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As Sales Rise, Automakers Ramp Up Production

Just two months ago, the auto industry was bracing for disaster. As the coronavirus spread, automakers shut down plants, and car sales plunged.

But the industry is starting to breathe a little easier. Factories are churning out trucks and sport utility vehicles, with many of the plants nearly back to production levels that prevailed before the pandemic took hold. While some factory workers have tested positive for the coronavirus, automakers have reported no major outbreaks. Perhaps most important, vehicle sales have perked up more than many industry executives had expected.

“At the end of March, it did seem like we were heading for a doomsday scenario,” said Jessica Caldwell, a senior analyst at Edmunds, a research firm. “But people are starting to buy cars now. June sales will still be well off record levels, but they will be OK. It’s pretty encouraging.”

A rebound in the auto industry would probably help the economy. It is the nation’s largest manufacturing sector and employs roughly 1.5 million people in manufacturing, sales and service.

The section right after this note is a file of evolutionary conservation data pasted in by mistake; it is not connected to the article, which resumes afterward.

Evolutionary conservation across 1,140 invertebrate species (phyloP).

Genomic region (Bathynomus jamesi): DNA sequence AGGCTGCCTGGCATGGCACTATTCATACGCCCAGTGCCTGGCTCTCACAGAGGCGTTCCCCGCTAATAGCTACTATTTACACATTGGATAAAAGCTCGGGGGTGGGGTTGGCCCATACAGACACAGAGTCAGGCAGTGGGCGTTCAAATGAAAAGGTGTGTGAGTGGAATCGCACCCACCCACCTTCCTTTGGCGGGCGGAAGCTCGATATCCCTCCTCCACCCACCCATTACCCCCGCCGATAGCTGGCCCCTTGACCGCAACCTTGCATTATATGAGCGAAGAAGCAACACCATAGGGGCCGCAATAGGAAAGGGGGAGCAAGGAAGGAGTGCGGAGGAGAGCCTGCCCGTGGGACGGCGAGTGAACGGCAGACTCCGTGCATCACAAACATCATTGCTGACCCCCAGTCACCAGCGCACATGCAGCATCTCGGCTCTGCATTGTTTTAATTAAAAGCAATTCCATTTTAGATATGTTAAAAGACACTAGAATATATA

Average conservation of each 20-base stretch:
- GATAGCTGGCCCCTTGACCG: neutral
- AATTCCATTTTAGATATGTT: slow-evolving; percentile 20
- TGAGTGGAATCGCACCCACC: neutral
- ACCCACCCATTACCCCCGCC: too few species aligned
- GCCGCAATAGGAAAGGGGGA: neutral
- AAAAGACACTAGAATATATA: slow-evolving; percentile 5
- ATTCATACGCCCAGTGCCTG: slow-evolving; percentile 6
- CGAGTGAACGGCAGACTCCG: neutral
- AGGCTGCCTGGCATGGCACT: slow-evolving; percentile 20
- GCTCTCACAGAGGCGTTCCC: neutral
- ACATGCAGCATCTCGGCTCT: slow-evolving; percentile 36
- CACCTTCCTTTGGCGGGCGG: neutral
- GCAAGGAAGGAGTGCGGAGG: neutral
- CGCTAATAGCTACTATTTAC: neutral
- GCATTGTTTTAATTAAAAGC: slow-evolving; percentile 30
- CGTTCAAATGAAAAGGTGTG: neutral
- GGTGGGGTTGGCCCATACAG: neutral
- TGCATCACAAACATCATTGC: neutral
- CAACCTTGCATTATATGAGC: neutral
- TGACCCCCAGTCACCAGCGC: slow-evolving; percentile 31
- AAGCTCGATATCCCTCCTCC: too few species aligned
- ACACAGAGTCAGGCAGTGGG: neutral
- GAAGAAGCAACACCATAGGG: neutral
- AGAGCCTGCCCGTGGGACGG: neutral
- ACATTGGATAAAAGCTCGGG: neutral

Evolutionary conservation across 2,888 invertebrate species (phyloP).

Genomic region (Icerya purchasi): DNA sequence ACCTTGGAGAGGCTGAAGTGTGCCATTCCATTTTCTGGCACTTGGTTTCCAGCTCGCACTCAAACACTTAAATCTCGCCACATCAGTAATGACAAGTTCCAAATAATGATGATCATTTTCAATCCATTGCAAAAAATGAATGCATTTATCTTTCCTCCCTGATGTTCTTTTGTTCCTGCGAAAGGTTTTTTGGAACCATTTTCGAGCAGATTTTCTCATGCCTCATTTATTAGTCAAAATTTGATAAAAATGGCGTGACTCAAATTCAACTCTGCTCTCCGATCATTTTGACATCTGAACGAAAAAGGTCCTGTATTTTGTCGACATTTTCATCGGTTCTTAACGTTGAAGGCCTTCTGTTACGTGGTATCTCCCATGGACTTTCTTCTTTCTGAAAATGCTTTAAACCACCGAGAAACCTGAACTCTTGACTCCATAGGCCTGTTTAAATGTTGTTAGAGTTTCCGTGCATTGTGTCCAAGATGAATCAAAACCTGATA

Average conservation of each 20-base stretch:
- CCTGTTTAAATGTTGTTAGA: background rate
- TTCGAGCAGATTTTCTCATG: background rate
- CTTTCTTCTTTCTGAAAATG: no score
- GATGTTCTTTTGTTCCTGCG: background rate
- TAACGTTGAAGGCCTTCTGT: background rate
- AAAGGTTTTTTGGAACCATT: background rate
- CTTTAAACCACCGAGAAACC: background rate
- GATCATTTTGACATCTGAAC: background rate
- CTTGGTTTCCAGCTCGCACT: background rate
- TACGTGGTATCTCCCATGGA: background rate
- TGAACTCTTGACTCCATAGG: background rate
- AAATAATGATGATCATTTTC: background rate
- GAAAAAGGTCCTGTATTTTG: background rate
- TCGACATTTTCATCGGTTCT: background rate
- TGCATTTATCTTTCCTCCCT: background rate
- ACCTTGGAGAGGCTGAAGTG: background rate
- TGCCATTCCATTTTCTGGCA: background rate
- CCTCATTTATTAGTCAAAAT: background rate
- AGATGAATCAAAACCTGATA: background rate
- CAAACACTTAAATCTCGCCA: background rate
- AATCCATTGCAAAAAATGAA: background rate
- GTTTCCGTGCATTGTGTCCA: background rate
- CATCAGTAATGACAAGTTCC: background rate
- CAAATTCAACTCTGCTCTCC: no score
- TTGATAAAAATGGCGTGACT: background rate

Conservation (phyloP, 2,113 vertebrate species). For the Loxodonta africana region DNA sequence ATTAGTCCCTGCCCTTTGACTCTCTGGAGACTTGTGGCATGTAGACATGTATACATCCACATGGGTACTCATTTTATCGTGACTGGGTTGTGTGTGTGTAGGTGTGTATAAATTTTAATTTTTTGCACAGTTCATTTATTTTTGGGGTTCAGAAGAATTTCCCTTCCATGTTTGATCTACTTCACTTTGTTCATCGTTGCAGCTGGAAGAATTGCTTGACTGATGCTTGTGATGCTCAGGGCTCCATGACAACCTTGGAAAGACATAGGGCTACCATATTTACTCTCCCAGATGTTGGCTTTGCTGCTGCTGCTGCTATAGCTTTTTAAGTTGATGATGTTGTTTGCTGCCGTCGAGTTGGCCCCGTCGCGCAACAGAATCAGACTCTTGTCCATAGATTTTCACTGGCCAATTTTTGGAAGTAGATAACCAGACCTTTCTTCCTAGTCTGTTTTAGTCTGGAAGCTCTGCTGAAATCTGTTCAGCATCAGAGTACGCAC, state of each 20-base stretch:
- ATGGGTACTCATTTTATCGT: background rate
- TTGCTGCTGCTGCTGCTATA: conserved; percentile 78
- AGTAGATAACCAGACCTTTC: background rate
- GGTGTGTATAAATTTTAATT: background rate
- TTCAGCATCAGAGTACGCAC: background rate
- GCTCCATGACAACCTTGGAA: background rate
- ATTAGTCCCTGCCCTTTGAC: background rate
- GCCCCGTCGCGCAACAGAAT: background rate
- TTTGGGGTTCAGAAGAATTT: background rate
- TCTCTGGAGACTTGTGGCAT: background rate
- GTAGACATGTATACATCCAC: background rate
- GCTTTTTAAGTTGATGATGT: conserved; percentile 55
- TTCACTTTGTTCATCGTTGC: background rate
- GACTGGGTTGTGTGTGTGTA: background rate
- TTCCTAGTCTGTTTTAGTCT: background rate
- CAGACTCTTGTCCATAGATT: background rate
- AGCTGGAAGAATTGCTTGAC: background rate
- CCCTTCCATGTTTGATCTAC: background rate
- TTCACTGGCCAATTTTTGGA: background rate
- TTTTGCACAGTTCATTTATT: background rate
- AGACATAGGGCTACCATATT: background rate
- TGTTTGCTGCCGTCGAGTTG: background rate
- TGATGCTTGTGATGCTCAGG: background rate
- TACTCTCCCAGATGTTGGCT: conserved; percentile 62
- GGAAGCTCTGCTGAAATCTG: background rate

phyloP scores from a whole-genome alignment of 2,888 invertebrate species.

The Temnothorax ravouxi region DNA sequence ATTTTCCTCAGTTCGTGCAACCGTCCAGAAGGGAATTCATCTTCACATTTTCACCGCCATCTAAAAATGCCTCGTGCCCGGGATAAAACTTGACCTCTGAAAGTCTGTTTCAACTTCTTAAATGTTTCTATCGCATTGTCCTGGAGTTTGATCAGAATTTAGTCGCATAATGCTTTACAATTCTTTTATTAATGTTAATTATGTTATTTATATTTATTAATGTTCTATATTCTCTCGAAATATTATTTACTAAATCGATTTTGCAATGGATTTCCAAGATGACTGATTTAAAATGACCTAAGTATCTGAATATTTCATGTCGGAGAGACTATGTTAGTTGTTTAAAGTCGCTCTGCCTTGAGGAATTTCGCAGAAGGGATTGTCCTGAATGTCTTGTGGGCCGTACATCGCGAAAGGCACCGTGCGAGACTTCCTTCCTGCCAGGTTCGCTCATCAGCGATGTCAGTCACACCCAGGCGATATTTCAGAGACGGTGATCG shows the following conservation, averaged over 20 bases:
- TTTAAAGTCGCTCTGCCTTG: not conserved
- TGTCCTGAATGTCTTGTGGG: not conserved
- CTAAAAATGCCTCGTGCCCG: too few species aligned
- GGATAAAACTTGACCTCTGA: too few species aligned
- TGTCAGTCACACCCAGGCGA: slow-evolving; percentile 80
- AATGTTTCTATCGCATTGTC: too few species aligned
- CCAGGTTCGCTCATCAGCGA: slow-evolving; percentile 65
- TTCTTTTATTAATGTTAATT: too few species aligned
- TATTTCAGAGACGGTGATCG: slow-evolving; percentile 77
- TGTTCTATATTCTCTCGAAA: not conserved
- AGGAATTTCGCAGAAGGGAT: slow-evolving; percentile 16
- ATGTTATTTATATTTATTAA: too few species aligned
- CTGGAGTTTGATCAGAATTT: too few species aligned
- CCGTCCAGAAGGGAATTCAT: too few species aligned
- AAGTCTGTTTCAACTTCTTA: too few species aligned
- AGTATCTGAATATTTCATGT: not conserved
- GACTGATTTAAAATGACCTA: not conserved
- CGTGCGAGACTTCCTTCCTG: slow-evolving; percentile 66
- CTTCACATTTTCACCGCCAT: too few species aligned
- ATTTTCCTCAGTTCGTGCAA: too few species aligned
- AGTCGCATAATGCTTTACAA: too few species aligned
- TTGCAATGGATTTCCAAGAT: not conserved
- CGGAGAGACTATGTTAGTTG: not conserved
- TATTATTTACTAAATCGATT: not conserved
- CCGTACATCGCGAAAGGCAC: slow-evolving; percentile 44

That said, auto sales will be down sharply this year, more than in any year since at least 2009; AlixPartners, a consulting firm, expects sales of new vehicles to fall about 19 percent this year, to 13.7 million. Experts worry that a surge in coronavirus cases in places like Arizona, Florida and Texas could drop sales further as more people stay home to avoid getting sick or making others ill.

In addition, more than 20 million Americans were out of work in May, according to the Labor Department, and unlikely to be in the market for new cars. Rental car companies, which have been hit hard by the drop in travel and typically account for up to 20 percent of the new car market, have all but stopped buying vehicles. Hertz, which operates a fleet of more than 500,000 cars in the United States, filed for bankruptcy protection last month.

“Will we see rental orders come back in the fall?” asked Charles Chesbrough, a senior economist at Cox Automotive. “We don’t know yet, but is seems like most business travel is going to be on hold at least until the end of the year.”